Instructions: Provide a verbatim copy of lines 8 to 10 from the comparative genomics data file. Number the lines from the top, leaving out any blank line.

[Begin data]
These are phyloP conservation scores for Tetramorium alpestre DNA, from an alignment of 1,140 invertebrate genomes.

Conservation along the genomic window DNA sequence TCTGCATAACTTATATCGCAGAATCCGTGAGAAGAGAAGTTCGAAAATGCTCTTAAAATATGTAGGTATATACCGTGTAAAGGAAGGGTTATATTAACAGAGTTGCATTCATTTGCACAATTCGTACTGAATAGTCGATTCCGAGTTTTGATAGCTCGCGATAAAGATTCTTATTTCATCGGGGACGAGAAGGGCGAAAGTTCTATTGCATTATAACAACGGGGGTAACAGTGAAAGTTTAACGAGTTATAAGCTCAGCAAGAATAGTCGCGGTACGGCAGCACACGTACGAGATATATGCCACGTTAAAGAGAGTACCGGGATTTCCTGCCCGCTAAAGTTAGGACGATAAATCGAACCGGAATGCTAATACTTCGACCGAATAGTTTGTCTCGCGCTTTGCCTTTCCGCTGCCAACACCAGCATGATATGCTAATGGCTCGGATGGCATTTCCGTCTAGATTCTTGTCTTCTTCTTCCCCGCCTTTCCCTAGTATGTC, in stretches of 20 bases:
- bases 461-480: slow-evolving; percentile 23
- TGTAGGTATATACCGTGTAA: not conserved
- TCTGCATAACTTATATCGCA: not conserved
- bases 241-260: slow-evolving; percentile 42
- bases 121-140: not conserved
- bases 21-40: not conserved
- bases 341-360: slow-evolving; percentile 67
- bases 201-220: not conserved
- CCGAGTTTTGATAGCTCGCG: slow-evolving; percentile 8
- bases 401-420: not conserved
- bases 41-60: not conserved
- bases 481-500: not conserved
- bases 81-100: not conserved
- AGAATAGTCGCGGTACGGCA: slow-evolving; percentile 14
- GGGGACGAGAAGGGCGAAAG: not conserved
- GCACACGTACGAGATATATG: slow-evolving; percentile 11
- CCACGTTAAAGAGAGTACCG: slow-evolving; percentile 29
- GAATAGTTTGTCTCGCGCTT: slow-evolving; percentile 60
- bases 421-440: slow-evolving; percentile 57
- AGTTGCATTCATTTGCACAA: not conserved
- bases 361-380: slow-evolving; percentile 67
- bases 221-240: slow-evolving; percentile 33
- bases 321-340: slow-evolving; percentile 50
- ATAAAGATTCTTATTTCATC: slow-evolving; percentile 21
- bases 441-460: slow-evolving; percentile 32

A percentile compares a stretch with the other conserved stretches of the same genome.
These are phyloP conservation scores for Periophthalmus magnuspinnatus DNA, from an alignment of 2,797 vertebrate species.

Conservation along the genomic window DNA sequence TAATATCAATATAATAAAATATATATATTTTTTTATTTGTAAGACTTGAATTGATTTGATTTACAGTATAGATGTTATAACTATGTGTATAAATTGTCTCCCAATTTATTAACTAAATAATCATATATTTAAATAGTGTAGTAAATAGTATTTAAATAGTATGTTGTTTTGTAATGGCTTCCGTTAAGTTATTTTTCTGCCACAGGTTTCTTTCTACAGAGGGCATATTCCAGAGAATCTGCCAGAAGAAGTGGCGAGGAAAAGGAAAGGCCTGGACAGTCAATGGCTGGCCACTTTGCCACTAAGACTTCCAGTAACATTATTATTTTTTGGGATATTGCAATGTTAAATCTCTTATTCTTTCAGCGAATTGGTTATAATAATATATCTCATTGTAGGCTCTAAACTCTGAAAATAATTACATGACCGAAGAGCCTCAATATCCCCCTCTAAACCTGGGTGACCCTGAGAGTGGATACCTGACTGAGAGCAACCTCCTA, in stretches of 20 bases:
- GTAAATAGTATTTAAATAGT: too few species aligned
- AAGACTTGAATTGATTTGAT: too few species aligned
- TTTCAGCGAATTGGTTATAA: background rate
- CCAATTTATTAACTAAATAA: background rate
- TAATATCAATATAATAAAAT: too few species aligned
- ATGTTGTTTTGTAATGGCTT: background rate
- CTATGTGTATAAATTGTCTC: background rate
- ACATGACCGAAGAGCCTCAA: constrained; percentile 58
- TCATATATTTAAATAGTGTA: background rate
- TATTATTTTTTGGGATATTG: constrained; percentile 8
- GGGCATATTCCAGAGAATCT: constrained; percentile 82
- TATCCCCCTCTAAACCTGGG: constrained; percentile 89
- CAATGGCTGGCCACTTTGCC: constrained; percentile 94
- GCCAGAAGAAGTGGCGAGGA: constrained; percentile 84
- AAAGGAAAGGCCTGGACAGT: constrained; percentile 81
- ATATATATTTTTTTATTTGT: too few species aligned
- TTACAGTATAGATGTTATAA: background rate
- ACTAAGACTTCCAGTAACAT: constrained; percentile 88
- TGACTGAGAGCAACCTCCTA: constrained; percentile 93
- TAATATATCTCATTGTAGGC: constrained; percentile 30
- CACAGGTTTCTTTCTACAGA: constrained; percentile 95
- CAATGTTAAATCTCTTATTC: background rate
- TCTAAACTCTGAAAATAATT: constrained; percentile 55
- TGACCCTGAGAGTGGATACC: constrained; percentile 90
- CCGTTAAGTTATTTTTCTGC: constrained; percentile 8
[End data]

- bases 21-40: not conserved
- bases 341-360: slow-evolving; percentile 67
- bases 201-220: not conserved